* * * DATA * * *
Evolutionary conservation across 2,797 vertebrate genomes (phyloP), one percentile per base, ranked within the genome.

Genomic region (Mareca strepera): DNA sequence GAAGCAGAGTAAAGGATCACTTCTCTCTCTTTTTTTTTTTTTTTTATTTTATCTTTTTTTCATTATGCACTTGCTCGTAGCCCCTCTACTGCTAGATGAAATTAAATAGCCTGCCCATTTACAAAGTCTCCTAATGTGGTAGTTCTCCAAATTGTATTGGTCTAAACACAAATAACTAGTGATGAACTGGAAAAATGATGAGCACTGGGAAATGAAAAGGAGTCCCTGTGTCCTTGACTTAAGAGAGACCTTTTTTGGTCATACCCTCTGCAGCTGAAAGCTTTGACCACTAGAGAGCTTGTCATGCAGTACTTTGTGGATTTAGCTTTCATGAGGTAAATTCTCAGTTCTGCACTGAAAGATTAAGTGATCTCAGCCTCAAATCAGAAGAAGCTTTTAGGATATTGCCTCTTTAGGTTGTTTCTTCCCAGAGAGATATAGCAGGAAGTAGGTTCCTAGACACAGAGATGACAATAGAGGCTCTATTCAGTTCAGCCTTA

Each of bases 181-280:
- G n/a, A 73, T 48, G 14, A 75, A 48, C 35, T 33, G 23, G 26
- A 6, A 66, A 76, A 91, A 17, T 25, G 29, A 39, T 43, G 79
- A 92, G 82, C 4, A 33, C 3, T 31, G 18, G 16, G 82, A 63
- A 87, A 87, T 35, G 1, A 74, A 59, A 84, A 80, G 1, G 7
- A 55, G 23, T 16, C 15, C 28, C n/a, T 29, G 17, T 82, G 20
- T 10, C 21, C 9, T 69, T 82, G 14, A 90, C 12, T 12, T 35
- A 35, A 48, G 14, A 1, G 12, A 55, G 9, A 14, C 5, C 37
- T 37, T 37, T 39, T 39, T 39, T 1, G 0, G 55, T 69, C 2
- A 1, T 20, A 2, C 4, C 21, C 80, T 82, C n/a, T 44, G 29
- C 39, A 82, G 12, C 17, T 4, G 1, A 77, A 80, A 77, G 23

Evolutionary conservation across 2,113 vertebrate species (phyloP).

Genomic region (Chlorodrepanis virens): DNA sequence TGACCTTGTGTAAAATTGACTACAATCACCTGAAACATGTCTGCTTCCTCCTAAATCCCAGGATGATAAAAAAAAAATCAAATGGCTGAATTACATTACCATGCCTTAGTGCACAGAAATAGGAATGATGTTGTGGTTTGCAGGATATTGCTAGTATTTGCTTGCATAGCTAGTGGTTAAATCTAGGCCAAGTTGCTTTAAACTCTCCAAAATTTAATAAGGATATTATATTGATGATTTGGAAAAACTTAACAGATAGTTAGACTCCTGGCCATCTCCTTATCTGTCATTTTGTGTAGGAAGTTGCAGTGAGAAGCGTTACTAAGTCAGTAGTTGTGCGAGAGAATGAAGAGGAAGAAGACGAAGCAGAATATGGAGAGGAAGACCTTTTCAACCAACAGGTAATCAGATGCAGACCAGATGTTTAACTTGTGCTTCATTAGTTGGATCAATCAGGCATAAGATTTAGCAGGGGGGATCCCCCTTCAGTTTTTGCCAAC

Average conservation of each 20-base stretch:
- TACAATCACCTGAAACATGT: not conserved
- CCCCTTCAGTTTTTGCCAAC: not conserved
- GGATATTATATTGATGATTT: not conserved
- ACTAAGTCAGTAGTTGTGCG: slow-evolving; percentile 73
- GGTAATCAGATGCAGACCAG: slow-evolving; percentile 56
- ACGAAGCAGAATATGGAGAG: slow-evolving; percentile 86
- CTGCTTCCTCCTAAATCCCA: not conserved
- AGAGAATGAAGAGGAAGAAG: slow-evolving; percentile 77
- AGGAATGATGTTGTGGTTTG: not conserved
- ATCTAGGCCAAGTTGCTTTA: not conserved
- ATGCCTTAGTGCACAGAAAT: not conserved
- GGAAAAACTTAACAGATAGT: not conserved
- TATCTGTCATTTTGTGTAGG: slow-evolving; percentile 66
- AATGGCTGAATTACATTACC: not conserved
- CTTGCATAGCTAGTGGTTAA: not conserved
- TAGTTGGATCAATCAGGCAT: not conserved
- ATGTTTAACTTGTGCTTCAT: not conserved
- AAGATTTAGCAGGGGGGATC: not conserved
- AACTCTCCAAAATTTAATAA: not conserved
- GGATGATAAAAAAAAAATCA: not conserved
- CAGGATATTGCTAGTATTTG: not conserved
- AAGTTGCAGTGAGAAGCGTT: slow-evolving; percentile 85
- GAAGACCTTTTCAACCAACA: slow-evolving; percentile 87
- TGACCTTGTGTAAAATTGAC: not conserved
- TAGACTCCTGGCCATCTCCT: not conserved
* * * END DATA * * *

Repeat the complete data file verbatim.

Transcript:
Evolutionary conservation across 2,797 vertebrate genomes (phyloP), one percentile per base, ranked within the genome.

Genomic region (Mareca strepera): DNA sequence GAAGCAGAGTAAAGGATCACTTCTCTCTCTTTTTTTTTTTTTTTTATTTTATCTTTTTTTCATTATGCACTTGCTCGTAGCCCCTCTACTGCTAGATGAAATTAAATAGCCTGCCCATTTACAAAGTCTCCTAATGTGGTAGTTCTCCAAATTGTATTGGTCTAAACACAAATAACTAGTGATGAACTGGAAAAATGATGAGCACTGGGAAATGAAAAGGAGTCCCTGTGTCCTTGACTTAAGAGAGACCTTTTTTGGTCATACCCTCTGCAGCTGAAAGCTTTGACCACTAGAGAGCTTGTCATGCAGTACTTTGTGGATTTAGCTTTCATGAGGTAAATTCTCAGTTCTGCACTGAAAGATTAAGTGATCTCAGCCTCAAATCAGAAGAAGCTTTTAGGATATTGCCTCTTTAGGTTGTTTCTTCCCAGAGAGATATAGCAGGAAGTAGGTTCCTAGACACAGAGATGACAATAGAGGCTCTATTCAGTTCAGCCTTA

Each of bases 181-280:
- G n/a, A 73, T 48, G 14, A 75, A 48, C 35, T 33, G 23, G 26
- A 6, A 66, A 76, A 91, A 17, T 25, G 29, A 39, T 43, G 79
- A 92, G 82, C 4, A 33, C 3, T 31, G 18, G 16, G 82, A 63
- A 87, A 87, T 35, G 1, A 74, A 59, A 84, A 80, G 1, G 7
- A 55, G 23, T 16, C 15, C 28, C n/a, T 29, G 17, T 82, G 20
- T 10, C 21, C 9, T 69, T 82, G 14, A 90, C 12, T 12, T 35
- A 35, A 48, G 14, A 1, G 12, A 55, G 9, A 14, C 5, C 37
- T 37, T 37, T 39, T 39, T 39, T 1, G 0, G 55, T 69, C 2
- A 1, T 20, A 2, C 4, C 21, C 80, T 82, C n/a, T 44, G 29
- C 39, A 82, G 12, C 17, T 4, G 1, A 77, A 80, A 77, G 23

Evolutionary conservation across 2,113 vertebrate species (phyloP).

Genomic region (Chlorodrepanis virens): DNA sequence TGACCTTGTGTAAAATTGACTACAATCACCTGAAACATGTCTGCTTCCTCCTAAATCCCAGGATGATAAAAAAAAAATCAAATGGCTGAATTACATTACCATGCCTTAGTGCACAGAAATAGGAATGATGTTGTGGTTTGCAGGATATTGCTAGTATTTGCTTGCATAGCTAGTGGTTAAATCTAGGCCAAGTTGCTTTAAACTCTCCAAAATTTAATAAGGATATTATATTGATGATTTGGAAAAACTTAACAGATAGTTAGACTCCTGGCCATCTCCTTATCTGTCATTTTGTGTAGGAAGTTGCAGTGAGAAGCGTTACTAAGTCAGTAGTTGTGCGAGAGAATGAAGAGGAAGAAGACGAAGCAGAATATGGAGAGGAAGACCTTTTCAACCAACAGGTAATCAGATGCAGACCAGATGTTTAACTTGTGCTTCATTAGTTGGATCAATCAGGCATAAGATTTAGCAGGGGGGATCCCCCTTCAGTTTTTGCCAAC

Average conservation of each 20-base stretch:
- TACAATCACCTGAAACATGT: not conserved
- CCCCTTCAGTTTTTGCCAAC: not conserved
- GGATATTATATTGATGATTT: not conserved
- ACTAAGTCAGTAGTTGTGCG: slow-evolving; percentile 73
- GGTAATCAGATGCAGACCAG: slow-evolving; percentile 56
- ACGAAGCAGAATATGGAGAG: slow-evolving; percentile 86
- CTGCTTCCTCCTAAATCCCA: not conserved
- AGAGAATGAAGAGGAAGAAG: slow-evolving; percentile 77
- AGGAATGATGTTGTGGTTTG: not conserved
- ATCTAGGCCAAGTTGCTTTA: not conserved
- ATGCCTTAGTGCACAGAAAT: not conserved
- GGAAAAACTTAACAGATAGT: not conserved
- TATCTGTCATTTTGTGTAGG: slow-evolving; percentile 66
- AATGGCTGAATTACATTACC: not conserved
- CTTGCATAGCTAGTGGTTAA: not conserved
- TAGTTGGATCAATCAGGCAT: not conserved
- ATGTTTAACTTGTGCTTCAT: not conserved
- AAGATTTAGCAGGGGGGATC: not conserved
- AACTCTCCAAAATTTAATAA: not conserved
- GGATGATAAAAAAAAAATCA: not conserved
- CAGGATATTGCTAGTATTTG: not conserved
- AAGTTGCAGTGAGAAGCGTT: slow-evolving; percentile 85
- GAAGACCTTTTCAACCAACA: slow-evolving; percentile 87
- TGACCTTGTGTAAAATTGAC: not conserved
- TAGACTCCTGGCCATCTCCT: not conserved